Dear Saoshyant, Your suggestion is almost right to the point I was trying to make and I gratefully accept the correction you have kindly proposed. As the core of my sentence reflects, I was too trying to refer to international affairs. However, allow me to humbly point out to very subtle aspects of the two words "politician" and "diplomat" which I somehow (maybe unconsciously) had in mind when using the word politician. With all due respect to all other respectable dictionaries, I should like to take the OED as my refernce: politician 1. A politic person; chiefly in a sinister sense, a shrewd schemer; a crafty plotter or intriguer. Obs. 2. One versed in the theory or science of government and the art of governing; one skilled in politics; one practically engaged in conducting the business of the state; a statesman. b. One keenly interested in politics; one who engages in party politics, or in political strife, or who makes politics his profession or business; also (esp. in U.S.), in a sinister sense, one who lives by politics as a trade. diplomat One employed or skilled in diplomacy; a diplomatist. diplomacy I.1. The management of international relations by negotiation; the method by which these relations are adjusted and managed by ambassadors and envoys; the business or art of the diplomatist; skill or address in the conduct of international intercourse and negotiations. 2. The diplomatic body. 3. Skill or address in the management of relations of any kind; artful management in dealing with others. 1- This provides evidence by itself that your criticism is very well justified, but I think I was somehow misunderstood when saying that "the policymakers at the top are not politicians in the true sense of word" as meaning that they are not politicians in the "sinister" sense (which according to Oxford is rather obsolete). They are indeed ruthless plotters and schemers although not very subtle and intelligent in the Shakespearean sense of the word (I'm refering to the character of Richard III). They have done and still do all those awful things that you mentioned and more, simply because they have the power, and they undertake them shamelessly, quite openly and without the slightest bit of subtlety or "politics". So even in that sinister sense of the word, I think not all of them are worthy of the title "politician". 2- A politician by definition is a statesman; "one who is skilled in the management of public affairs." Now I believe a good leader never makes a statement that could easily be refuted simply by future course of events, and even if he/she does, never allows it to become a slogan written on every wall in town. A true politician never says "never". I believe most of you find these quotes very familiar: "Even if the war lasts for 20 years, we will stand". "War, War, until Victory". "Oh Lord! Oh Lord! Until Mahdi's revolution, keep [...] alive". Friendship with the U.S. is like friendship between a sheep and a wolf. (paraphrased) 3- Since I mentioned Hafiz Assad of Syria, let me also remind you of an example. For the past 25 years, Iran has categorically denied even the existence of Israel as a country. We do not negotiate with them (at least not openly and not by the foreign ministry). We do not mention the name of the country and only refer to them as "the occupying regime". We do not even allow our athletes compete with theirs very much like two ordinary people who have this deep feeling of persona ["Toooo long!" editors say, "Here: click to read the whole thing!"]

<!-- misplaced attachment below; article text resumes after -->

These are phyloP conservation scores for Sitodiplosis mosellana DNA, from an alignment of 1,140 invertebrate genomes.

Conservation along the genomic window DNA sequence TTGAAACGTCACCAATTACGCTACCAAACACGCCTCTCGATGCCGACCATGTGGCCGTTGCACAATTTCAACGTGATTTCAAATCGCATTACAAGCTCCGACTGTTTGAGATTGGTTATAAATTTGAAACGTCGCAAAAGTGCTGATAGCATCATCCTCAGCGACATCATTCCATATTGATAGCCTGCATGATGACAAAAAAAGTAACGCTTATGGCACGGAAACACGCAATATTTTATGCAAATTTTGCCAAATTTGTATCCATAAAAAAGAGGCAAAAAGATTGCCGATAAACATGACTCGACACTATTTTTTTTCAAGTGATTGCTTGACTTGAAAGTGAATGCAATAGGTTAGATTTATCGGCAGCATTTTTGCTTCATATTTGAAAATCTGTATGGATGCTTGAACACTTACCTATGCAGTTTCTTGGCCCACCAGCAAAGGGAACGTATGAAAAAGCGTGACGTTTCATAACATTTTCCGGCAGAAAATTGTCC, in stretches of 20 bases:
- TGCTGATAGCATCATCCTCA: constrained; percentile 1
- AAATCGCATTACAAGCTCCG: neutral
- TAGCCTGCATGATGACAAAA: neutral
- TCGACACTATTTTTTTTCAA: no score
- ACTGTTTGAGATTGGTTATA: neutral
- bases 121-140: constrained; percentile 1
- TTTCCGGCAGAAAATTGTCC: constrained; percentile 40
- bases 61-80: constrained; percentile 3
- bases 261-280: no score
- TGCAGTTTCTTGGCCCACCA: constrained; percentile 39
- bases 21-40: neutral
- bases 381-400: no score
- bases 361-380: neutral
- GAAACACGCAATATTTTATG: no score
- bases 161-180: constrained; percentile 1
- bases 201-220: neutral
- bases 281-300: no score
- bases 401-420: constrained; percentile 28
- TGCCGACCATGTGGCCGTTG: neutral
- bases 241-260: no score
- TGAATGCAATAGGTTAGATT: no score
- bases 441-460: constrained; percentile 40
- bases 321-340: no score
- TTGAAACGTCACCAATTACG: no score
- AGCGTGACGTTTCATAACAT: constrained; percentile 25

Senior Grad at September 25, 2003 04:25 PM [permalink]:

Jesus H. Christ! I said what *would* Khomeini do? Not what will he do! I know he died long time ago. Haven't you guys heard the famous phrase: "What would Jesus do?" I was just parodying it.

Mehrad: What do you mean by "marking your posts"? By the way, wrong guess, pal! ;-) Next time you want to make a guess about who I am please email me and I'll discreetly inform you about the faslehood of your guess. Thanks a zillion. :-)

saoshyant at September 25, 2003 04:53 PM [permalink]:

Arash J:

I really appreciate that you took time to look it through. I had never thought about the subtle differences that the two terms could have.

My illiteracy is now most humbly exposed, not to mention that I am grateful for the explanation and the reference,

Most Sincerely,

Saosh

Babak S at September 25, 2003 07:07 PM [permalink]:

Arash: I agree that the base of the diplomacy is and has been very poor among the Islamic government officials. Thus, I also agree that the mistake they made by refusing the terms of the EU letter should not be considered as an isolated act. It finds its full meaning when you put it in the context of all the past deeds of the regime, starting from the hostage taking fiasco and on. I just wanted to underline the fact that they, once again, managed to deprive themselves of a golden chance to get out of the line of crisis; and that the people who think about changing the current hopeless state of affairs, should not make the same mistake.

saoshyant at September 25, 2003 09:25 PM [permalink]:

Arash J:

From your previous posting I think it would be good if you had time and would make a posting concerning the impolitics and non-diplomacy of the Islamic Republic.